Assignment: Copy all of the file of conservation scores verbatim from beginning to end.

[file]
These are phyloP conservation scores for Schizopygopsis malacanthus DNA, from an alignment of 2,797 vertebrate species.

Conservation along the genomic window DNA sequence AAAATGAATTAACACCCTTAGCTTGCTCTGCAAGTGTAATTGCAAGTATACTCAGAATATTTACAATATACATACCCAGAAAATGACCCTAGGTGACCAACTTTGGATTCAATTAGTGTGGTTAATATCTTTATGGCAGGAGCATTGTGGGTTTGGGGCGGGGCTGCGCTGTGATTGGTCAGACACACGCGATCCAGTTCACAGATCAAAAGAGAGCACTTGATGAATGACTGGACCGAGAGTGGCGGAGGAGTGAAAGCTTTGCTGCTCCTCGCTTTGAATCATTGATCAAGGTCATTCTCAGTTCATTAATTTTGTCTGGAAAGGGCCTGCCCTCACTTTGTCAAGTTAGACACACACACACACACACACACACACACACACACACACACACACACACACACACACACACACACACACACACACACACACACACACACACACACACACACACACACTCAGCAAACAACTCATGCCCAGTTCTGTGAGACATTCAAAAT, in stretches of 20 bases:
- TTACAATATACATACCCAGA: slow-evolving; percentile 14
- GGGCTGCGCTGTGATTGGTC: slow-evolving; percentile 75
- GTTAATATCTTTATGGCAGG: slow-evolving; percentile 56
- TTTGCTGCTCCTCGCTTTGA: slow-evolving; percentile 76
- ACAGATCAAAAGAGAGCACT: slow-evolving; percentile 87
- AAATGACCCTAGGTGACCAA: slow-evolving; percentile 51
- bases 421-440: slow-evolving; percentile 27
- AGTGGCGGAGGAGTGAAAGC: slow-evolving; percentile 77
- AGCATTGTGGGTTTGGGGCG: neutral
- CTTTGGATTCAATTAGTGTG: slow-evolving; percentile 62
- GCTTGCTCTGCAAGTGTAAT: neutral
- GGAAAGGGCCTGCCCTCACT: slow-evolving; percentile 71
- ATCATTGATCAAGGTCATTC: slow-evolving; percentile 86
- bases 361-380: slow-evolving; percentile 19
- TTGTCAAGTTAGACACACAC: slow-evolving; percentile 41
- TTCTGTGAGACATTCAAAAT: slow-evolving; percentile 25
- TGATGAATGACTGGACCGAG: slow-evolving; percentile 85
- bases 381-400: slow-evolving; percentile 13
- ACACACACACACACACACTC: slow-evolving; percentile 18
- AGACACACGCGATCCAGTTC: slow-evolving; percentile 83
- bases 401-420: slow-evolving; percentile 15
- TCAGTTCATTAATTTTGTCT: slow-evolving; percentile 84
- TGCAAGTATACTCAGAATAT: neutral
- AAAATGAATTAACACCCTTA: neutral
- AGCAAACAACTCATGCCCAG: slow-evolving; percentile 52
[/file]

These are phyloP conservation scores for Schizopygopsis malacanthus DNA, from an alignment of 2,797 vertebrate species.

Conservation along the genomic window DNA sequence AAAATGAATTAACACCCTTAGCTTGCTCTGCAAGTGTAATTGCAAGTATACTCAGAATATTTACAATATACATACCCAGAAAATGACCCTAGGTGACCAACTTTGGATTCAATTAGTGTGGTTAATATCTTTATGGCAGGAGCATTGTGGGTTTGGGGCGGGGCTGCGCTGTGATTGGTCAGACACACGCGATCCAGTTCACAGATCAAAAGAGAGCACTTGATGAATGACTGGACCGAGAGTGGCGGAGGAGTGAAAGCTTTGCTGCTCCTCGCTTTGAATCATTGATCAAGGTCATTCTCAGTTCATTAATTTTGTCTGGAAAGGGCCTGCCCTCACTTTGTCAAGTTAGACACACACACACACACACACACACACACACACACACACACACACACACACACACACACACACACACACACACACACACACACACACACACACACACACACACACACTCAGCAAACAACTCATGCCCAGTTCTGTGAGACATTCAAAAT, in stretches of 20 bases:
- TTACAATATACATACCCAGA: slow-evolving; percentile 14
- GGGCTGCGCTGTGATTGGTC: slow-evolving; percentile 75
- GTTAATATCTTTATGGCAGG: slow-evolving; percentile 56
- TTTGCTGCTCCTCGCTTTGA: slow-evolving; percentile 76
- ACAGATCAAAAGAGAGCACT: slow-evolving; percentile 87
- AAATGACCCTAGGTGACCAA: slow-evolving; percentile 51
- bases 421-440: slow-evolving; percentile 27
- AGTGGCGGAGGAGTGAAAGC: slow-evolving; percentile 77
- AGCATTGTGGGTTTGGGGCG: neutral
- CTTTGGATTCAATTAGTGTG: slow-evolving; percentile 62
- GCTTGCTCTGCAAGTGTAAT: neutral
- GGAAAGGGCCTGCCCTCACT: slow-evolving; percentile 71
- ATCATTGATCAAGGTCATTC: slow-evolving; percentile 86
- bases 361-380: slow-evolving; percentile 19
- TTGTCAAGTTAGACACACAC: slow-evolving; percentile 41
- TTCTGTGAGACATTCAAAAT: slow-evolving; percentile 25
- TGATGAATGACTGGACCGAG: slow-evolving; percentile 85
- bases 381-400: slow-evolving; percentile 13
- ACACACACACACACACACTC: slow-evolving; percentile 18
- AGACACACGCGATCCAGTTC: slow-evolving; percentile 83
- bases 401-420: slow-evolving; percentile 15
- TCAGTTCATTAATTTTGTCT: slow-evolving; percentile 84
- TGCAAGTATACTCAGAATAT: neutral
- AAAATGAATTAACACCCTTA: neutral
- AGCAAACAACTCATGCCCAG: slow-evolving; percentile 52